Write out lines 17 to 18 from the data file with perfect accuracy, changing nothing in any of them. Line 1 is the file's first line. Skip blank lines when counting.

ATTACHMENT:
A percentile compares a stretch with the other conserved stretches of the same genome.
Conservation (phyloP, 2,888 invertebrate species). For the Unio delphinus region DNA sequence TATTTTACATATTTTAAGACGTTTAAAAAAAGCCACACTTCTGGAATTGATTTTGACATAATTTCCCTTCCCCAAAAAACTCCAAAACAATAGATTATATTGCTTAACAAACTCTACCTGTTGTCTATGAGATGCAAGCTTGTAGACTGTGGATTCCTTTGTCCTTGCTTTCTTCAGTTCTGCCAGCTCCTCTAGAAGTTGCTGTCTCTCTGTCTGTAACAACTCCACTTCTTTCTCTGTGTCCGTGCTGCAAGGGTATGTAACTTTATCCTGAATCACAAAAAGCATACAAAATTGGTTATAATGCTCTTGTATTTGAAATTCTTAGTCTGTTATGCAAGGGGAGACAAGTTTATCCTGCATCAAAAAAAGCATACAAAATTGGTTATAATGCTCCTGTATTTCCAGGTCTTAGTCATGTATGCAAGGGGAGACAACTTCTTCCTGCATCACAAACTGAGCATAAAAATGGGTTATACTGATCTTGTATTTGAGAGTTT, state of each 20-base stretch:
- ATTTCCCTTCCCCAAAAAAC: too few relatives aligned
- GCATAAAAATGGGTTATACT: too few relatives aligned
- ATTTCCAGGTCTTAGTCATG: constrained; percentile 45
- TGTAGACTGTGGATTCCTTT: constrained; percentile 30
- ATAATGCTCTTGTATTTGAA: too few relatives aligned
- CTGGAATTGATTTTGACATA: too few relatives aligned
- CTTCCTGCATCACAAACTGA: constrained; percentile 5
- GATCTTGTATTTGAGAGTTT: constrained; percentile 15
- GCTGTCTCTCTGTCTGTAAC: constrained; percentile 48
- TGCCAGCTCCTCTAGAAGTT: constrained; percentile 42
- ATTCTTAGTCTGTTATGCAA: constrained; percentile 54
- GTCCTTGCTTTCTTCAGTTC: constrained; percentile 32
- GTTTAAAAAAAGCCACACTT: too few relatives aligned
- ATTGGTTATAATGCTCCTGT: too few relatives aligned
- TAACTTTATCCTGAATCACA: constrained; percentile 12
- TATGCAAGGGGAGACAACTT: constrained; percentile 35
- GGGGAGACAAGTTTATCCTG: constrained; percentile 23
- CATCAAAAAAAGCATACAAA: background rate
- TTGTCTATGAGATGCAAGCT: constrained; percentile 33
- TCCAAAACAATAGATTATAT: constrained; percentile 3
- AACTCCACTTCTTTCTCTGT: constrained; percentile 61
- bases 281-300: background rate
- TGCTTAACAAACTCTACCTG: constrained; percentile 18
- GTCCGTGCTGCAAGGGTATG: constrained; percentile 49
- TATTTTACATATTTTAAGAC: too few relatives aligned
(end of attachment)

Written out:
- TAACTTTATCCTGAATCACA: constrained; percentile 12
- TATGCAAGGGGAGACAACTT: constrained; percentile 35